BMS competes against Bedford School, Berkhamsted School, Bishop's Stortford College, Eton College, Hampton School, Harrow School, Kimbolton School, Haileybury, Merchant Taylors, Oakham School, Oundle School, St Albans School, Stowe School and Stamford School in rugby union or rowing. Other sports include cricket, hockey, athletics, fencing, Rugby fives, football, swimming, table tennis, tennis and water polo.

The school has extensive sports facilities including: Boat House (rowing), Rugby, Football, Hockey, Rounders and Cricket pitches, Tennis, Badminton, Netball and Basketball Courts, Swimming Pool, Climbing wall, Fencing Gym, Fives Court building, Strength and Conditioning Gym, Athletics track (Summer only) with long jump pits and high jump. The shooting range was closed and demolished to make space for the new science faculty in 2014. [10]

Bedford Modern has had former students going on to compete at national and international levels including two former captains of the England national rugby union team and a former captain of the England cricket team.

The school was selected as an official training site for the 2012 Summer Olympics and Paralympics. [19]

Performance arts

Each year, the school puts on two productions, normally musicals, with full orchestra and set, in its 300-seat auditorium. It also hosts its own Shakespeare Festival, in which local schools are invited to take part. The sixth form has its own theatre company, Theatre in Transit, which puts on a piece of theatre each year at professional venues. [20] In September 2014, the Chamber Choir performed The Armed Man at the Royal Albert Hall as part of Sing UK's 'A Mass for Peace'. [21]

Combined Cadet Force

BMS Combined Cadet Force was established in 1900 and comprises three sections: the Royal Navy, the Army and the Royal Air Force. [22] The Royal Marines section was closed in 2018. [22]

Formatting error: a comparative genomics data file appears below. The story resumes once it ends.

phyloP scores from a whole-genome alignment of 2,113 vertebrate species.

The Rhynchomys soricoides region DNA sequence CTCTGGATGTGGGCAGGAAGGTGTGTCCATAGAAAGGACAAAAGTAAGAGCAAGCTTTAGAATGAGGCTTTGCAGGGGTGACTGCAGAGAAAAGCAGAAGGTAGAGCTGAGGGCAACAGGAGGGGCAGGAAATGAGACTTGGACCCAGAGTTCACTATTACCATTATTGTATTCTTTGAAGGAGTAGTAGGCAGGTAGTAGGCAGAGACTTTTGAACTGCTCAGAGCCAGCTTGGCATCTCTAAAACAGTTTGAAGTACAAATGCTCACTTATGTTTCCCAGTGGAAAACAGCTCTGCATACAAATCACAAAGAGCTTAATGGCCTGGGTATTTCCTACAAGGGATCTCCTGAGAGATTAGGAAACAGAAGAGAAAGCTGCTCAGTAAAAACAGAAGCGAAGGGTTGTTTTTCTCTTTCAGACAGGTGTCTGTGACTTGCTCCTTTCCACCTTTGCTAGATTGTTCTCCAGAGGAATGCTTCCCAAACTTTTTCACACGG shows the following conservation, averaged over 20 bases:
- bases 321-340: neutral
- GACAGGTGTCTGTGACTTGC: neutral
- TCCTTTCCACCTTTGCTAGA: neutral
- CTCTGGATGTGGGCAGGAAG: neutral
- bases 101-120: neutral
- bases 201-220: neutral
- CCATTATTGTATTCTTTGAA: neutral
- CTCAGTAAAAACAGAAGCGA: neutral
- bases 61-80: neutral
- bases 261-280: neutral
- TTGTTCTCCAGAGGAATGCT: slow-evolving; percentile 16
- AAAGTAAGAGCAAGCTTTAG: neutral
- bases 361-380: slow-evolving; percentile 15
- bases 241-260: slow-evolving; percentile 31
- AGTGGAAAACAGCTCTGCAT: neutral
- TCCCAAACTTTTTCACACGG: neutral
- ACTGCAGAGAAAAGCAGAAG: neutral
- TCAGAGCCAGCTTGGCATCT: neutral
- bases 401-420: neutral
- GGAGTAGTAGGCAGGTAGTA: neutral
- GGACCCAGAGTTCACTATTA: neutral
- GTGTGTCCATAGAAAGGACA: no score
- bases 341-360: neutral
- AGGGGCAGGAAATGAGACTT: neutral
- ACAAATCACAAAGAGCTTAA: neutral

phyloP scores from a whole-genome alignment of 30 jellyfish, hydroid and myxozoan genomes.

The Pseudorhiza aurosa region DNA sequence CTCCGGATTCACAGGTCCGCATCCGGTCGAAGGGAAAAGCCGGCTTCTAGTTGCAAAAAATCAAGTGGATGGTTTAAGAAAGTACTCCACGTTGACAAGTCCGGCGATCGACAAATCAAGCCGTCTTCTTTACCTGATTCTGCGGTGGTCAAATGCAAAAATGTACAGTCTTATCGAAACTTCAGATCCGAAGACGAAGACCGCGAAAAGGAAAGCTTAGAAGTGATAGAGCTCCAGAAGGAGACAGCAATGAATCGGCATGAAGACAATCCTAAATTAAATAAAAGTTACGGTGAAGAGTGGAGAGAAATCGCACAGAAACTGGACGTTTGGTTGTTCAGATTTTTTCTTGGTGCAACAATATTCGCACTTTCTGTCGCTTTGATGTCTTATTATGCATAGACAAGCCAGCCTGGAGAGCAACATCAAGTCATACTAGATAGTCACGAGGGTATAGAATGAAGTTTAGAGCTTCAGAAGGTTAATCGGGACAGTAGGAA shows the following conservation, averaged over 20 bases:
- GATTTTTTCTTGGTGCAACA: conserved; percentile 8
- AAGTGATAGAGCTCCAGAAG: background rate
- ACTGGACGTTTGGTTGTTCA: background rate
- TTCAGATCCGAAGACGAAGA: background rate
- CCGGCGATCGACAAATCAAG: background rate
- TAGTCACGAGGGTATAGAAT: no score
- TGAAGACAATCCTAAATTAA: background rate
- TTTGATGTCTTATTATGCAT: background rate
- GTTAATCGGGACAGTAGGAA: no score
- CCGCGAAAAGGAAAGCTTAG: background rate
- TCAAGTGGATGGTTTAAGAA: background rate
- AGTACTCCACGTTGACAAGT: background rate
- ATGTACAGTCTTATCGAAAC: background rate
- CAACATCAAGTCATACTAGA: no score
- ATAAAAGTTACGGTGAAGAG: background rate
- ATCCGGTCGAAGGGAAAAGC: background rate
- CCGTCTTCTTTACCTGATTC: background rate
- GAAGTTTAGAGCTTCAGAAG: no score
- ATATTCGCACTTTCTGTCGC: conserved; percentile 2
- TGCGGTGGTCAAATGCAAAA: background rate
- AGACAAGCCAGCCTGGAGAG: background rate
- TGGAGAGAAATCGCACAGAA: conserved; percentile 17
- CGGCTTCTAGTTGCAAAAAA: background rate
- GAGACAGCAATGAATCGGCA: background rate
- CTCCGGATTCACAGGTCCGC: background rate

Eagle magazine

The Eagle, The Magazine of Bedford Modern School, first published in 1881 The Eagle - 1881.jpg
The Eagle, The Magazine of Bedford Modern School, first published in 1881

The school has several of its own publications, the most prominent of which is named The Eagle. [1] [23]

The Eagle has been published mostly biannually since 1881 and doubles as an archive of life at the school during that year. [1] [23] The Eagle is predominantly designed and edited by sixth form students, and since 2000 is printed as a glossy magazine with around 48 pages. [1] It often also includes feature articles and interviews with former students. [1] [23]

In addition to The Eagle, other publications include The Eaglet, which, until recently, was included as part of the main magazine, and includes articles from the Junior School. [1] [23] Another publication is the Eagle News, which is published for the benefit of OBMs. [1] [23] It includes School news, and follow-up articles of former pupils. [1] [23] In 1906, the mathematician Eric Temple Bell reported news of an earthquake in San Francisco, where he was resident at the time. [24]

The school is still known for this magazine in the Bedford area, where extra copies were often distributed. [1] [23] However, distribution externally is now limited. [1]

List of headmasters

The following have been Headmasters of Bedford Modern School.

Notable staff

Bedford Modern School: The Harpur Window Harpur Window.jpg
Bedford Modern School: The Harpur Window

Old Bedford Modernians

Former pupils of the school are known as Old Bedford Modernians or OBMs.

Further reading

Related Research Articles

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52°08′53″N0°28′55″W / 52.148°N 0.482°W / 52.148; -0.482